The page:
Zeolite is an alumino-silicate mineral. It occurs naturally, but it can also be industrially produced on a large scale. Numerous unique zeolite frameworks have been identified, leading to various applications for the materials. For example, they can be used as catalysts in several industrial sectors12,13; they are found in detergents and in construction materials as additives in asphalt, concrete14,15, and Portland cement16,17; and they also have applications in the medical18,19,20 and agricultural21,22,23 domains. Furthermore, due to their large specific surface areas and their cation exchange capacities, zeolites can also be used as sorbents24,25,26,27. These particular sorbents can also be used to directly treat heavy metal-laden streams, such as wastewater or contaminated groundwater28,29,30,31. In this study, the zeolitic material produced from BF slag via the two-way valorization process is, for the first time, tested as an adsorbent for a heavy metal, namely, nickel.

For the proposed symbiotic process, an extraction agent amiable to both the PCC and zeolite formation should be used. Thus, the choice of a suitable extractant is critical. Among the several leaching agents applied in prior research on both indirect carbonation7,8 and hydrothermal conversion10,11 of BF slag, acetic acid was selected as the most promising. Hydrochloric acid10 exhibits detrimental effects on both the generation of PCC and on the leaching selectivity, causing significant losses in the quantities of Si and Al in the leachate solution. On the other hand, formic acid11 has proved to be efficient, since it manages to efficiently remove Ca and Mg from the slag while presenting remarkable leaching selectivity, leaving both the Si and the Al undisturbed. However, it presents a lower acid dissociation constant than acetic acid33, suggesting that the precipitation of calcium carbonate should be more readily achievable after the employment of acetate solutions as the extraction agent. It has also been shown that, in some cases, such as with the use of succinates34 and oxalates35, non-carbonate precipitates form in place of PCC. Eloneva et al.36 compared sixteen extractants for calcium removal from steelmaking slags and found acetic acid to be the most efficient (best performance between 0.5 M and 2 M extractant concentrations) and most successful (highest calcium recovery at ~100%).

The following protocol describes in detail the lab-scale experimental process that leads to the formation of high-purity PCC and a zeolitic material, with potential uses as paper fillers and heavy metal sorbents, respectively. BF slag is the starting material. The testing procedures applied for the assessment of the synthesized zeolitic material as an adequate heavy metal sorbent are also outlined.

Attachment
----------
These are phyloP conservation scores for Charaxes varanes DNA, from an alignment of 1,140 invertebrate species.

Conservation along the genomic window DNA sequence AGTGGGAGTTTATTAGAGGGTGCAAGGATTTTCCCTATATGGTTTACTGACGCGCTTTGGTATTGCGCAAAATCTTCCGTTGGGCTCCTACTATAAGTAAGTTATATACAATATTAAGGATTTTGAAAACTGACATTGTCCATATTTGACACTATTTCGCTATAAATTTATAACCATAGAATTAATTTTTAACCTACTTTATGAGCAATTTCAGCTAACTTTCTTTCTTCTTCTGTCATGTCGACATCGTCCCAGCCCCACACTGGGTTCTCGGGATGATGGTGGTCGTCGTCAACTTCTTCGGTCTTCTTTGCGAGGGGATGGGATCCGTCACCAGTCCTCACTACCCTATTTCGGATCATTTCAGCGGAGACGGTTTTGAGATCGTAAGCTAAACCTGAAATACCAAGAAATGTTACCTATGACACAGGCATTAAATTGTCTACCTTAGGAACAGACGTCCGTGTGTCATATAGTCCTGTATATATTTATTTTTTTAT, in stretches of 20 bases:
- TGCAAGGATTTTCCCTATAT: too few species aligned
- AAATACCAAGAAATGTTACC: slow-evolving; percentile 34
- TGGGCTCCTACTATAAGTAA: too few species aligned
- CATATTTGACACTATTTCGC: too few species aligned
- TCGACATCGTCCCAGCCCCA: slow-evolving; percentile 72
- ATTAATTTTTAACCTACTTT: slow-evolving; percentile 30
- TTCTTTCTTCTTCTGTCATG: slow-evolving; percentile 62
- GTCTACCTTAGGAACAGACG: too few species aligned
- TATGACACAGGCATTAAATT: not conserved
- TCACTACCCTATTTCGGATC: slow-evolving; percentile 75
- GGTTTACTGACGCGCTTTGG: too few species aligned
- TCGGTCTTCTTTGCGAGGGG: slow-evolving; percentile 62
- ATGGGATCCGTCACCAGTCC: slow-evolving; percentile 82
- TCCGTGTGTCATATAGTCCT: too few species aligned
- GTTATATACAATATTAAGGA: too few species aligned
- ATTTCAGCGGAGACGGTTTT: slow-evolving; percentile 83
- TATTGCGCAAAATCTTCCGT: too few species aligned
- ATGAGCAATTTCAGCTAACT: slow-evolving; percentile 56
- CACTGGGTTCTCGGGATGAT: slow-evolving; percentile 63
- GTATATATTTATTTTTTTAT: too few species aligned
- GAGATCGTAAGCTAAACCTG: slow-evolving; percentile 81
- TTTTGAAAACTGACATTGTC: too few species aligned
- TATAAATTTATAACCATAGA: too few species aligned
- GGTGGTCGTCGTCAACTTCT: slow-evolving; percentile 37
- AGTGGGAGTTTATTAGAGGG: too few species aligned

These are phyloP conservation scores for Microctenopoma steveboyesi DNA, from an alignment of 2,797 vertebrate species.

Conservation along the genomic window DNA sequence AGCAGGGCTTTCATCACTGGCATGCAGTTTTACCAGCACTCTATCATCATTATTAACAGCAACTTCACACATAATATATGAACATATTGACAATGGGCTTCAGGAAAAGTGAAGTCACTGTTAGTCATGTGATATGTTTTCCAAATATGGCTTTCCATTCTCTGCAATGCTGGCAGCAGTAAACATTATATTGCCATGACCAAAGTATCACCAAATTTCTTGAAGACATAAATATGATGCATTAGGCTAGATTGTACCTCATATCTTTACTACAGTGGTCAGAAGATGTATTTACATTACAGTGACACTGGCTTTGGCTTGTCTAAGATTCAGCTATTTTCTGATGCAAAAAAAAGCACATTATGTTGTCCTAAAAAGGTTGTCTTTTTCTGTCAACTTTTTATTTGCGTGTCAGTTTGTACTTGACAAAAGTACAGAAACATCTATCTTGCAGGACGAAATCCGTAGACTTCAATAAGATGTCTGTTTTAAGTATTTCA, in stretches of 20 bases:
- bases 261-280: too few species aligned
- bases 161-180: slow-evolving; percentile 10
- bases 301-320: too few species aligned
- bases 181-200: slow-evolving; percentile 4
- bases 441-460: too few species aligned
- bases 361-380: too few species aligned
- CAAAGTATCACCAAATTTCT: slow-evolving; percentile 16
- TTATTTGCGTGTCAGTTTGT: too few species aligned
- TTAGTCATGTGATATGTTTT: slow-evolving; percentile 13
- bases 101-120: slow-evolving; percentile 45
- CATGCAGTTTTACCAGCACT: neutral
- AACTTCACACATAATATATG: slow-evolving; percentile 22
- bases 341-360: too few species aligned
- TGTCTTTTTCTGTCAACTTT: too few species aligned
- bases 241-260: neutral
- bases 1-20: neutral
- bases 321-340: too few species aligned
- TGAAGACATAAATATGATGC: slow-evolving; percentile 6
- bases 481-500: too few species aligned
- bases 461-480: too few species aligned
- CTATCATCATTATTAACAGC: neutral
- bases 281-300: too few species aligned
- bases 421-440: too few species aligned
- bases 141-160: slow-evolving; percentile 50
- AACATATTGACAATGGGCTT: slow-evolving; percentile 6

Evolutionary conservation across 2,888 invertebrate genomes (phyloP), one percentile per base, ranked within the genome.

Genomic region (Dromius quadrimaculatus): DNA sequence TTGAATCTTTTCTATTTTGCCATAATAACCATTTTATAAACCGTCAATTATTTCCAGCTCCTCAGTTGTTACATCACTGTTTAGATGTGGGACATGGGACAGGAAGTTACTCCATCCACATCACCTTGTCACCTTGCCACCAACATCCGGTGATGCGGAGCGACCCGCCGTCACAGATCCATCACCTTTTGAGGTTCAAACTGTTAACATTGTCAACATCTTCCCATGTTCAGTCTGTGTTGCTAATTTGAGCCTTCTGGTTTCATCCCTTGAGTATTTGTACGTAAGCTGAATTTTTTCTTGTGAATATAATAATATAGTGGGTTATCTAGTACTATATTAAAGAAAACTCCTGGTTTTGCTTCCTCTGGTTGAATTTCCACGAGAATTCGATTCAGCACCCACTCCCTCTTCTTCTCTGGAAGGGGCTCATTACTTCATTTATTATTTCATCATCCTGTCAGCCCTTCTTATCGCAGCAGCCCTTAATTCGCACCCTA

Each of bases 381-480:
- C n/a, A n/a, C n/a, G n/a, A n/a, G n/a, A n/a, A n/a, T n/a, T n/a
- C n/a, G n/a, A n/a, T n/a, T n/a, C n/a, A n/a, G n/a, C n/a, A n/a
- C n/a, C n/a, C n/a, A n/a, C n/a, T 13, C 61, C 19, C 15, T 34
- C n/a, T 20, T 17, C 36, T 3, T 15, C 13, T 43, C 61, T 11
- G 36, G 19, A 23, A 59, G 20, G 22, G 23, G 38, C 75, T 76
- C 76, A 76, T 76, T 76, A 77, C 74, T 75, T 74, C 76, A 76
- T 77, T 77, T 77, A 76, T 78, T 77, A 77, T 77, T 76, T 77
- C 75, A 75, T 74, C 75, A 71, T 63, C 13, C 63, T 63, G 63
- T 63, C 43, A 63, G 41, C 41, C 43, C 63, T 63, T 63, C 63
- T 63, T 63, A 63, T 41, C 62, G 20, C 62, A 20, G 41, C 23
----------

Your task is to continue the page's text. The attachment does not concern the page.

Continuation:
1. Calcium Extraction from Blast Furnace Slag

NOTE: Due to the detrimental effect of acidity on leaching selectivity, the extraction of calcium takes place in two steps, using half the molarity of acetic acid (CH3COOH) that would be used in a single step.

  1. Grind the BF slag using a mortar and pestle and sieve it to particle size below 2 mm.
  2. Unseal an autoclave reactor that is equipped with a dual-impeller stirrer, a heating/cooling jacket, a pressure gauge, and a thermocouple. Make sure that the interior of the reactor vessel and the components protruding from the reactor head (stirrer shaft; impeller; and thermocouple well, which acts as a baffle) are clean and free of any impurities that may interfere with the calcium extraction process. If they are not, wash them thoroughly.
  3. Weigh 100 g of the sieved BF slag (<2 mm) and place it in the vessel. Add 731 mL of CH3COOH (2 M) to the vessel and seal it. Make sure that the sealed reactor is properly fastened to its support.
  4. Place the heating jacket in the proper position, so that it covers almost the whole vessel. Set the heating temperature to 30 °C and start mixing the slurry at 1,000 rpm. Wait until the temperature at the interior of the reactor reaches the set point (approximately 15 min), and then leave the slurry to mix at the aforementioned conditions for 60 min.
  5. Once the acid extraction time has elapsed, remove the heating jacket, unseal the reactor, and pour the slurry from the reactor into a beaker. A drain valve can also be used, but the coarse solids may block the passage.
  6. Vacuum-filter the slurry to separate the leachate solution from the residual solids; use filter paper with pore size of 8 µm or less. Process the solids immediately (wet cake), or leave them to dry at ambient temperature for processing at a later time.
    NOTE: The leachate can be stored at ambient temperature, but it should preferably be further processed (purified and carbonated) shortly afterwards to avoid the uncontrolled precipitation of dissolved compounds.
  7. Wash both the reactor head and the vessel with DI water to make sure that no residue from the acid or the slag is left behind.
  8. Place the dry, solid residue from the first Ca extraction step in the vessel and add 731 mL of CH3COOH (2 M). Repeat the same procedure (step 1.5) to mix the solids with the acid (at 30 °C and 1,000 rpm for 60 min).